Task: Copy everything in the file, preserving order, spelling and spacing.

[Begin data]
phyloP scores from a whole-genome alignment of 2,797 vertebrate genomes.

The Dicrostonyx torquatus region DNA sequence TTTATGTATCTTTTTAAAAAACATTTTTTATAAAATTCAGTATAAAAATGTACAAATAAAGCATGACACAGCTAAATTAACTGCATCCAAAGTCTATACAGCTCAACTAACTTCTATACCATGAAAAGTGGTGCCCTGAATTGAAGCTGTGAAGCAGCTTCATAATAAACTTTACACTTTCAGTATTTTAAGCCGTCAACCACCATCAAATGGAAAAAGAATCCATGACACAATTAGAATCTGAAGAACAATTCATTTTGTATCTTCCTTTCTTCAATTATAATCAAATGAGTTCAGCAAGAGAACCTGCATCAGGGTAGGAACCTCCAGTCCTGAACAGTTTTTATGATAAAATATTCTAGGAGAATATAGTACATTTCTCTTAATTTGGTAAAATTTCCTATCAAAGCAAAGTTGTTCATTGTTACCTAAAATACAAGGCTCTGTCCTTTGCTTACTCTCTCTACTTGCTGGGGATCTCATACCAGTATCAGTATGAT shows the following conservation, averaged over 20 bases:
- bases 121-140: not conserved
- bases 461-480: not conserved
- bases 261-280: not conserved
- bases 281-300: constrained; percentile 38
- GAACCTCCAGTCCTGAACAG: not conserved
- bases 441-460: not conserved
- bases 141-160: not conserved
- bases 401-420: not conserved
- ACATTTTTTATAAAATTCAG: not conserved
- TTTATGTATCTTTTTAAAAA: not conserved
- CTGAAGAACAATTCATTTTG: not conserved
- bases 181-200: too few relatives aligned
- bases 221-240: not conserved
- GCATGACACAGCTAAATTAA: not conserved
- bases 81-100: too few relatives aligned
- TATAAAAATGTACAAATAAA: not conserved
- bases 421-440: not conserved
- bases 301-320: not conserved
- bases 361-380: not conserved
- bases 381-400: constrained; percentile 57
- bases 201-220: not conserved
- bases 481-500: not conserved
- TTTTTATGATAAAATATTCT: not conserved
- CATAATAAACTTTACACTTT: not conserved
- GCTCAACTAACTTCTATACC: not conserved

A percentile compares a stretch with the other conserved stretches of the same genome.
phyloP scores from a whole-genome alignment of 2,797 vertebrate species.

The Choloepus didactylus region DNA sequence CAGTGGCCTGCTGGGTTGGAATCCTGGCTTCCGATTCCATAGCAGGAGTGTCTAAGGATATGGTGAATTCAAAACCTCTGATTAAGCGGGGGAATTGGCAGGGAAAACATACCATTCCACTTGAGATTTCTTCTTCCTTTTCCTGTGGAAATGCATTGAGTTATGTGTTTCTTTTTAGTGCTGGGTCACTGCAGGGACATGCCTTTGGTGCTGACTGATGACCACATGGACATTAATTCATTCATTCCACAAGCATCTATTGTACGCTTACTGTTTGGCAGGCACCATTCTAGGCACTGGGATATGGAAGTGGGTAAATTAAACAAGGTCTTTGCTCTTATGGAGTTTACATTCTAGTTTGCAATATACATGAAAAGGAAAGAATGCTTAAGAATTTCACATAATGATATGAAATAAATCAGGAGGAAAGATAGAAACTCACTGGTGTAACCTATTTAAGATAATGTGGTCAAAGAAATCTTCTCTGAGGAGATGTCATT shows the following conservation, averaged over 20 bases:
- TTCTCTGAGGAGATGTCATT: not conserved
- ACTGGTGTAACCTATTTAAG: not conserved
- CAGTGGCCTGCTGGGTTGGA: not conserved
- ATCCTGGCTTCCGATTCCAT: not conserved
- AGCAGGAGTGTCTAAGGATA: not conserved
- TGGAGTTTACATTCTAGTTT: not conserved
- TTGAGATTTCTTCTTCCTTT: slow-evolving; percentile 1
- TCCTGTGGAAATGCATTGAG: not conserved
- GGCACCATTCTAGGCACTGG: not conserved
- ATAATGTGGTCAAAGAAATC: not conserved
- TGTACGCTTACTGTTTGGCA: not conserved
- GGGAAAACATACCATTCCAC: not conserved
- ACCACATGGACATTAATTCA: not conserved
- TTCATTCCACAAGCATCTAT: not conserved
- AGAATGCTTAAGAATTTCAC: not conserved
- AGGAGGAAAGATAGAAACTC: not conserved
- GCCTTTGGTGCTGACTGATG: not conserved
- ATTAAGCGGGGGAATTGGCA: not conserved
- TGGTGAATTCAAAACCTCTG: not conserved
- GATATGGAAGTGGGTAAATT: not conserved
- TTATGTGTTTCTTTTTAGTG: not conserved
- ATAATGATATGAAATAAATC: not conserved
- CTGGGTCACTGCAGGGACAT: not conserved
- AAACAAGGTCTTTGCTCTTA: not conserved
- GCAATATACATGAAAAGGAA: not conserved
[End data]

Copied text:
phyloP scores from a whole-genome alignment of 2,797 vertebrate genomes.

The Dicrostonyx torquatus region DNA sequence TTTATGTATCTTTTTAAAAAACATTTTTTATAAAATTCAGTATAAAAATGTACAAATAAAGCATGACACAGCTAAATTAACTGCATCCAAAGTCTATACAGCTCAACTAACTTCTATACCATGAAAAGTGGTGCCCTGAATTGAAGCTGTGAAGCAGCTTCATAATAAACTTTACACTTTCAGTATTTTAAGCCGTCAACCACCATCAAATGGAAAAAGAATCCATGACACAATTAGAATCTGAAGAACAATTCATTTTGTATCTTCCTTTCTTCAATTATAATCAAATGAGTTCAGCAAGAGAACCTGCATCAGGGTAGGAACCTCCAGTCCTGAACAGTTTTTATGATAAAATATTCTAGGAGAATATAGTACATTTCTCTTAATTTGGTAAAATTTCCTATCAAAGCAAAGTTGTTCATTGTTACCTAAAATACAAGGCTCTGTCCTTTGCTTACTCTCTCTACTTGCTGGGGATCTCATACCAGTATCAGTATGAT shows the following conservation, averaged over 20 bases:
- bases 121-140: not conserved
- bases 461-480: not conserved
- bases 261-280: not conserved
- bases 281-300: constrained; percentile 38
- GAACCTCCAGTCCTGAACAG: not conserved
- bases 441-460: not conserved
- bases 141-160: not conserved
- bases 401-420: not conserved
- ACATTTTTTATAAAATTCAG: not conserved
- TTTATGTATCTTTTTAAAAA: not conserved
- CTGAAGAACAATTCATTTTG: not conserved
- bases 181-200: too few relatives aligned
- bases 221-240: not conserved
- GCATGACACAGCTAAATTAA: not conserved
- bases 81-100: too few relatives aligned
- TATAAAAATGTACAAATAAA: not conserved
- bases 421-440: not conserved
- bases 301-320: not conserved
- bases 361-380: not conserved
- bases 381-400: constrained; percentile 57
- bases 201-220: not conserved
- bases 481-500: not conserved
- TTTTTATGATAAAATATTCT: not conserved
- CATAATAAACTTTACACTTT: not conserved
- GCTCAACTAACTTCTATACC: not conserved

A percentile compares a stretch with the other conserved stretches of the same genome.
phyloP scores from a whole-genome alignment of 2,797 vertebrate species.

The Choloepus didactylus region DNA sequence CAGTGGCCTGCTGGGTTGGAATCCTGGCTTCCGATTCCATAGCAGGAGTGTCTAAGGATATGGTGAATTCAAAACCTCTGATTAAGCGGGGGAATTGGCAGGGAAAACATACCATTCCACTTGAGATTTCTTCTTCCTTTTCCTGTGGAAATGCATTGAGTTATGTGTTTCTTTTTAGTGCTGGGTCACTGCAGGGACATGCCTTTGGTGCTGACTGATGACCACATGGACATTAATTCATTCATTCCACAAGCATCTATTGTACGCTTACTGTTTGGCAGGCACCATTCTAGGCACTGGGATATGGAAGTGGGTAAATTAAACAAGGTCTTTGCTCTTATGGAGTTTACATTCTAGTTTGCAATATACATGAAAAGGAAAGAATGCTTAAGAATTTCACATAATGATATGAAATAAATCAGGAGGAAAGATAGAAACTCACTGGTGTAACCTATTTAAGATAATGTGGTCAAAGAAATCTTCTCTGAGGAGATGTCATT shows the following conservation, averaged over 20 bases:
- TTCTCTGAGGAGATGTCATT: not conserved
- ACTGGTGTAACCTATTTAAG: not conserved
- CAGTGGCCTGCTGGGTTGGA: not conserved
- ATCCTGGCTTCCGATTCCAT: not conserved
- AGCAGGAGTGTCTAAGGATA: not conserved
- TGGAGTTTACATTCTAGTTT: not conserved
- TTGAGATTTCTTCTTCCTTT: slow-evolving; percentile 1
- TCCTGTGGAAATGCATTGAG: not conserved
- GGCACCATTCTAGGCACTGG: not conserved
- ATAATGTGGTCAAAGAAATC: not conserved
- TGTACGCTTACTGTTTGGCA: not conserved
- GGGAAAACATACCATTCCAC: not conserved
- ACCACATGGACATTAATTCA: not conserved
- TTCATTCCACAAGCATCTAT: not conserved
- AGAATGCTTAAGAATTTCAC: not conserved
- AGGAGGAAAGATAGAAACTC: not conserved
- GCCTTTGGTGCTGACTGATG: not conserved
- ATTAAGCGGGGGAATTGGCA: not conserved
- TGGTGAATTCAAAACCTCTG: not conserved
- GATATGGAAGTGGGTAAATT: not conserved
- TTATGTGTTTCTTTTTAGTG: not conserved
- ATAATGATATGAAATAAATC: not conserved
- CTGGGTCACTGCAGGGACAT: not conserved
- AAACAAGGTCTTTGCTCTTA: not conserved
- GCAATATACATGAAAAGGAA: not conserved